Saturday, May 28, 2016

Happy Rebirthday to DC!

(If you are obsessive about spoilers, come back and read this after you've read DC Universe Rebirth #1.)

One of the first comics I ever read was Superman #127, the Titano the Super-Ape story. I got that, along with an Archie, a Richie Rich, and a Classics Illustrated, just prior to having my tonsils taken out. At that point, I was hooked on comics in general--and on DC in particular. I was fascinated with this world where a chimpanzee sent into space could return as a giant ape with super-strength and kryptonite-beam eyes (you'd think that Reed Richards would have heard about this before he sent himself and his three best friends into space, wouldn't you?). I wanted more! Thus began my decades-long fascination with DC.

I haven't been a happy visitor to the DC Universe lately.

I have no problems with iconoclastic, deconstructionist, realistic-bordering-on-naturalistic comics. I was right there reading Watchmen and The Dark Knight Returns with everyone else, and eagerly waiting for the next issue. What made these series so popular, though, was that they were different from the norm; they took comics in a new direction, telling a great story that couldn't have been told in the standard comics of the day.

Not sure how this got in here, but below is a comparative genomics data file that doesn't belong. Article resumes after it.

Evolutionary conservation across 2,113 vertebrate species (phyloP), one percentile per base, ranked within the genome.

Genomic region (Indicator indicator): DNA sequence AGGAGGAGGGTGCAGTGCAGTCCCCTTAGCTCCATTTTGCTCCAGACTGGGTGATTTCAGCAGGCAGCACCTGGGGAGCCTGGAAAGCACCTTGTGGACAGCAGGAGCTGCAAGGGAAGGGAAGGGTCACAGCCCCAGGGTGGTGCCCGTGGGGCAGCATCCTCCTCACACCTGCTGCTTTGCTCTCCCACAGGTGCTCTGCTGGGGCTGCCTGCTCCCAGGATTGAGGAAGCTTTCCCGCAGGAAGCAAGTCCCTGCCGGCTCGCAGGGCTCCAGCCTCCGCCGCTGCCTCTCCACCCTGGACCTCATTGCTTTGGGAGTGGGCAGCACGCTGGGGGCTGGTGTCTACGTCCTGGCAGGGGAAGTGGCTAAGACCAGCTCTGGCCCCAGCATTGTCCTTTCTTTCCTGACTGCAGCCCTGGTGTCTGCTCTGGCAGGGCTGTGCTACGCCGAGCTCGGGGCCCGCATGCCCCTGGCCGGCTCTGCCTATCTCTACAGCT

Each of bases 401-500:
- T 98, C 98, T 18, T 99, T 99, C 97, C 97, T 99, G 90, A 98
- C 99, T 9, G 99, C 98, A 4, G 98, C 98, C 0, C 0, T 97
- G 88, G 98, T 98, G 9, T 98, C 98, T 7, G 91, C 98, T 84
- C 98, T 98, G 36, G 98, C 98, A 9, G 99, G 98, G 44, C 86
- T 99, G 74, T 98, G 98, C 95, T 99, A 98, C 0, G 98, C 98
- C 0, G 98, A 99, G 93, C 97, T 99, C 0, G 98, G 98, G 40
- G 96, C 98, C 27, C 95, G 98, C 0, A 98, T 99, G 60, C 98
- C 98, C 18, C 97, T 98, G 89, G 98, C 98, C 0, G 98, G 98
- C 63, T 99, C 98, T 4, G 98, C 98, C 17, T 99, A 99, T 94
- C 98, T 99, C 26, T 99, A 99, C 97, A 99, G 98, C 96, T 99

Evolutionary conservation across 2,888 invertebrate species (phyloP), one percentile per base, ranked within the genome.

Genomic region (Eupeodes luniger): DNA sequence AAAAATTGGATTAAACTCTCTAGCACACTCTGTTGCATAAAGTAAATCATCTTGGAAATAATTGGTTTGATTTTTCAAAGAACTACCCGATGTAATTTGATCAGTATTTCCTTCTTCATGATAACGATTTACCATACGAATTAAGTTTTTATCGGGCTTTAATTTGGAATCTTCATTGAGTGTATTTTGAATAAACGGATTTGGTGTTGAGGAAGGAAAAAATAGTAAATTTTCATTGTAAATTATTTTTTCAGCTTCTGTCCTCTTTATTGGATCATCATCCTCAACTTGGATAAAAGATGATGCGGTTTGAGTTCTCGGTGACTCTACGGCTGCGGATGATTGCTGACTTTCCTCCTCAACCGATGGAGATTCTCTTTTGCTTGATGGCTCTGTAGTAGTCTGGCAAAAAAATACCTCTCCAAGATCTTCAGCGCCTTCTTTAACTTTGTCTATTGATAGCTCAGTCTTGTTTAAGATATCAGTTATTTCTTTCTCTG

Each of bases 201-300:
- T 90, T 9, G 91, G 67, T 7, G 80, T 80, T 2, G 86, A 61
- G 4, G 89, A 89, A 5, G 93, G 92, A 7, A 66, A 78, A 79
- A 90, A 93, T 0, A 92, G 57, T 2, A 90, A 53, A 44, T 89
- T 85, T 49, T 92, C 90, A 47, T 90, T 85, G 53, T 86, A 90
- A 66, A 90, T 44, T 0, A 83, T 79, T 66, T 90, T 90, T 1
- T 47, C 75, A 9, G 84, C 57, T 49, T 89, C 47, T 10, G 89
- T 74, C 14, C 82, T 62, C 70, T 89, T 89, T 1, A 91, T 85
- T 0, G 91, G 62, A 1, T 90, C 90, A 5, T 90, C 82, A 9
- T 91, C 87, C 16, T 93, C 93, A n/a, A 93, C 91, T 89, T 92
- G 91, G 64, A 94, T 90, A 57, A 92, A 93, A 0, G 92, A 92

Unfortunately, too many people assumed that the iconoclastic, deconstructionist, realistic-bordering-on-naturalistic was what made these books successful, and not the great storytelling. So over the years, those elements became the norm in comics, gradually invading one comics universe after another.

And finally, in 2011, DC fell to the invasion when The New 52 became the norm. The characters we knew were gone; in their pale were younger versions of the heroes in Nehru-collared costumes, armed with bad attitudes and invested with revamped continuity. How different were they? Well, comics legend George PĂ©rez walked away from Superman after a few issues because it wasn't his Superman; he wasn't enjoying the character whose exploits he was presenting. George was the canary in the coal mine that DC had fouled up... but things only got worse, not better.

Until now.

With DC Universe: Rebirth #1, the company offers us the first tantalizing glimpses into a DC Universe with optimism and happiness and hope. And it all begins with the Flash, which is appropriate: it was the Flash, after all, who launched the Silver Age of comics back in 1956 with his appearance in Showcase #4, so he should be the one who relaunches a revitalized DC Universe now.